BALTIMORE (TNS) — As Salvador Perez strode to the plate in the sixth inning on Wednesday, at least three things were true. The Royals’ offense was in an instafunk, mired in a three-day slump that took root here on Monday. The club had put two runners in scoring position with nobody out after Eric Hosmer ripped a double to right. And Perez had dug in the box twice against Orioles starter Jeremy Hellickson and swung at the first pitch both times.
Even in the moment, the feeling was obvious: This was a pivotal hitter. The deficit was three runs. The Royals’ offense was finally stirring. Perez was one swing away from tying a baseball game at Camden Yards.
In a 6-0 loss to the Orioles, Perez would take one swing, a hack that defied logic and reason. Hellickson spun a 77 mph curveball toward the plate. Perez hit a weak pop-up back to the mound.
In three pitches, Perez had produced three outs and hit just one baseball past the pitcher. In moments, the Royals would squander a scoring opportunity in rather frustrating fashion. Mike Moustakas followed by striking out swinging. Jorge Bonifacio ended the sixth inning with a soft grounder to first base.
A nine-game road trip that began with five wins in six games ended with three straight losses in Baltimore. An offense that powered sterling months in June and July would run out of gas, producing just three total runs in three games.
The Royals (55-51) were swept for the first time since losing three straight at Dodger Stadium during July 7-9. They have lost seven straight at Camden Yards and scored just five runs in six games here in the last two seasons.
“They did a nice job of neutralizing the middle of our order,” Royals manager Ned Yost said. “And that’s what makes us tick.”
The numbers tell just part of the story: On Monday, the Orioles’ starting rotation entered the series with a 5.83 ERA, the worst in the American League. The Royals had no answer for the trifecta of Ubaldo Jimenez, Dylan Bundy and Hellickson, a right-hander making his first start since being acquired from Philadelphia in a predeadline trade.
In the moment, the strategy behind the deal verged on perplexing. The Orioles (53-54) were under .500 and stuck in no-man’s land as the deadline approached. They appeared more likely to sell rather than buy. Yet, in three days, they picked up three games on the Royals, who remained in the second American League wild card spot, a half game ahead of the Tampa Bay Rays.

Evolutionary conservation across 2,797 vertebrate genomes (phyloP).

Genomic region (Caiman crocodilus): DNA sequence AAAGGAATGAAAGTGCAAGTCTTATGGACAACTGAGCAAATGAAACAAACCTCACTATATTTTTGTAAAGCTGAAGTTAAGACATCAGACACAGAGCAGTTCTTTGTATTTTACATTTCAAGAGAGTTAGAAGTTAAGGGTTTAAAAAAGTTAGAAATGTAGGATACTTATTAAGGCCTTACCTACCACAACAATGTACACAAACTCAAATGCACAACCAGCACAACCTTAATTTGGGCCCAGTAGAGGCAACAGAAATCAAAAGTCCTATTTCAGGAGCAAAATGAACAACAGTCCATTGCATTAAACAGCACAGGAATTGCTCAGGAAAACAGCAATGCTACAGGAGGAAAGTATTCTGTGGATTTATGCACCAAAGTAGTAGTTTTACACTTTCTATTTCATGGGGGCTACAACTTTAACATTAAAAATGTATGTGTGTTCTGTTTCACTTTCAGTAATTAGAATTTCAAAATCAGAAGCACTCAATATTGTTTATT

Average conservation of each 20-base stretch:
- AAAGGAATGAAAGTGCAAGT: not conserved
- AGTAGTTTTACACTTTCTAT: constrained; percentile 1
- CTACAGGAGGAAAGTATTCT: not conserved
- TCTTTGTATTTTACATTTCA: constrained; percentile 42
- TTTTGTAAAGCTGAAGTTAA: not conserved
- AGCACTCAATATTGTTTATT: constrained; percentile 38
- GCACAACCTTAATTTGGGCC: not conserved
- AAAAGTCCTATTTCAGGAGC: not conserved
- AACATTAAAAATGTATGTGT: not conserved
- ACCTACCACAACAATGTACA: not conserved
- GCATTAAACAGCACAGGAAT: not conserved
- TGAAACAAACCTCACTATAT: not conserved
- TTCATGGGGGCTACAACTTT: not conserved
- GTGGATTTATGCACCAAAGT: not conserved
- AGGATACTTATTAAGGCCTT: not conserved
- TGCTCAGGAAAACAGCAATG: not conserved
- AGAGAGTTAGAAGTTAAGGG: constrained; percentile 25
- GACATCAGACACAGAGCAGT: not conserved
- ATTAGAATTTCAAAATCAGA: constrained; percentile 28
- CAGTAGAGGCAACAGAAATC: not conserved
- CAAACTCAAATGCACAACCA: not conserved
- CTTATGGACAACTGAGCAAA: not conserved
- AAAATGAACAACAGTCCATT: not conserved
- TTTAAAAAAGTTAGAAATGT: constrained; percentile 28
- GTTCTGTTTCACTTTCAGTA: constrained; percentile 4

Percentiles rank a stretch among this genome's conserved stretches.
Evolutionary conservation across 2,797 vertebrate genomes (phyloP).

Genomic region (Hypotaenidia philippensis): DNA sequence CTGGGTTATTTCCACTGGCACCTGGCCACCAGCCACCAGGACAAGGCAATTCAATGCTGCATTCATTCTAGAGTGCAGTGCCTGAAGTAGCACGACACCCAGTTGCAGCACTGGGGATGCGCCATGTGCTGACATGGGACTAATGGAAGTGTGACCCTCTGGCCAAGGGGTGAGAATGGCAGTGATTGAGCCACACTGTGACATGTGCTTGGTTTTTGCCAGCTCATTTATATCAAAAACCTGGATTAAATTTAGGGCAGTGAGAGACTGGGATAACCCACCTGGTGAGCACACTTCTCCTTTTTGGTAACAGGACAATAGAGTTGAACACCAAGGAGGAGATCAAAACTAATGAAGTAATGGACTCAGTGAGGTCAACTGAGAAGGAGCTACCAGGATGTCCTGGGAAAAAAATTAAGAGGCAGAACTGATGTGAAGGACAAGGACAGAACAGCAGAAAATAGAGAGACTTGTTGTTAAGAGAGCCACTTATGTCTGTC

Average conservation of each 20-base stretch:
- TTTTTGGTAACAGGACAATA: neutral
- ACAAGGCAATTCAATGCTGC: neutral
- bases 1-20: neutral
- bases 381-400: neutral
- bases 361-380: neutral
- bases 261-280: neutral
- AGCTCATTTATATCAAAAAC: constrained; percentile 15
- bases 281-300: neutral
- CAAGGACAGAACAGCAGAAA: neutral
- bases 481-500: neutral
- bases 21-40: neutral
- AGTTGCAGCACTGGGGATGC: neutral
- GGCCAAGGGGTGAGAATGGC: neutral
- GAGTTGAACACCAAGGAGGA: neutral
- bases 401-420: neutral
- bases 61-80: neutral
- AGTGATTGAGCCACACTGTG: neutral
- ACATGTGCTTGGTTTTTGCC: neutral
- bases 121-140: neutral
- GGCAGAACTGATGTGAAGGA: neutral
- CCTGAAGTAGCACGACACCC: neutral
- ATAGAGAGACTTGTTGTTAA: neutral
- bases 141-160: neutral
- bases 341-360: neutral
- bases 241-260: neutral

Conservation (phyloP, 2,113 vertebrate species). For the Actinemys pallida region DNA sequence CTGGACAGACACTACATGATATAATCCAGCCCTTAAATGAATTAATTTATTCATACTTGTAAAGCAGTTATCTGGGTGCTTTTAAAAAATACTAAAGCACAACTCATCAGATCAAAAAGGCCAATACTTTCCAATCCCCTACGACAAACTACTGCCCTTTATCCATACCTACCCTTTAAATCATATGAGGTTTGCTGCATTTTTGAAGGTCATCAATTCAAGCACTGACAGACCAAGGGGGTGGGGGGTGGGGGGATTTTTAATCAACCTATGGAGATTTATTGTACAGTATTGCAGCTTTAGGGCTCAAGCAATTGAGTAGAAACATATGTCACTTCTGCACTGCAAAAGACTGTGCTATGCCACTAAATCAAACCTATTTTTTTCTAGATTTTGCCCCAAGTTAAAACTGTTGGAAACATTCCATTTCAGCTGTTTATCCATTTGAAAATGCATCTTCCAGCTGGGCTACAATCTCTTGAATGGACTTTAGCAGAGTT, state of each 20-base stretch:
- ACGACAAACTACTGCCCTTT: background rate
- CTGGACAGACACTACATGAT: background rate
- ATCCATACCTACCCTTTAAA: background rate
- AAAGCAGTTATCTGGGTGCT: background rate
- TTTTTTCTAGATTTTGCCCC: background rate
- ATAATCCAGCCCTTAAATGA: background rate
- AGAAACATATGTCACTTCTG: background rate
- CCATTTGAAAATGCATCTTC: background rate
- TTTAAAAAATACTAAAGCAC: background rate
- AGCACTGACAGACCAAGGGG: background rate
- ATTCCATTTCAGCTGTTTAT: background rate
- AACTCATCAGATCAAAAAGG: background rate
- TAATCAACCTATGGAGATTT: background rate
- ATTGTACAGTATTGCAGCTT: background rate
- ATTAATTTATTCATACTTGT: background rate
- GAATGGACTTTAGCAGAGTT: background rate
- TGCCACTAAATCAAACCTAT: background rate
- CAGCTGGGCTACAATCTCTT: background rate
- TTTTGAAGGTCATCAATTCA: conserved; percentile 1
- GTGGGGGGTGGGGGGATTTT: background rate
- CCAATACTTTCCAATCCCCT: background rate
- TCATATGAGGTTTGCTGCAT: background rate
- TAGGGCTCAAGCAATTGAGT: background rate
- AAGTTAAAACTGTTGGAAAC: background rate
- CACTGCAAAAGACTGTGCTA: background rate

On Thursday, Kansas City will open a four-game series against the Seattle Mariners at Kauffman Stadium. The Royals will begin the day just 2 1/2 games behind first-place Cleveland after a rainout postponed a game in Boston.
As the Royals’ offense languished, starter Jason Vargas was nicked for three runs in five innings, the damage coming on a three-hit sequence in the second inning.
Designated hitter Trey Mancini singled. Shortstop Tim Beckham lined a double to right field. And Caleb Joseph clubbed a two-run homer into the seats in left. Nearly 10 minutes later, a rainstorm hit downtown Baltimore, forcing a 35-minute delay during the top of the third.
“I made that mistake to Joseph and threw a fastball right over the middle,” Vargas said. “We were trying to go in there pretty tight on the body line.”
Vargas would return to the mound, offering 96 pitches in five innings as his left arm weathered the break. The performance saved the bullpen and kept the Royals within striking distance until the eighth.
At that point, Baltimore put the game away with three runs against reliever Brandon Maurer.
Hours earlier, the clubhouse appeared quiet and still as the Royals prepared to close out a three-city road trip. Eric Hosmer sat a computer and watched video of Hellickson before heading to an indoor cage. Danny Duffy lounged on a leather couch and looked at his phone. A few feet away, Whit Merrifield laid on another couch.
The Royals had started the trip by sweeping the Tigers and taking two of three from the Red Sox in Boston. By Wednesday, however, they were starting to suffer from a bit of road fatigue.
Center fielder Lorenzo Cain received a day off to rest a gimpy hamstring. Moustakas spent an evening at designated hitter as his right leg remained sore after being plunked in Detroit last week.
The offense was not at full strength. The result was a lost series at Camden Yards. By the final moments of the ninth inning, Moustakas and manager Ned Yost were tossed by home-plate umpire John Tumpane.
“That last call was just horrible,” Moustakas said. “Yeah.”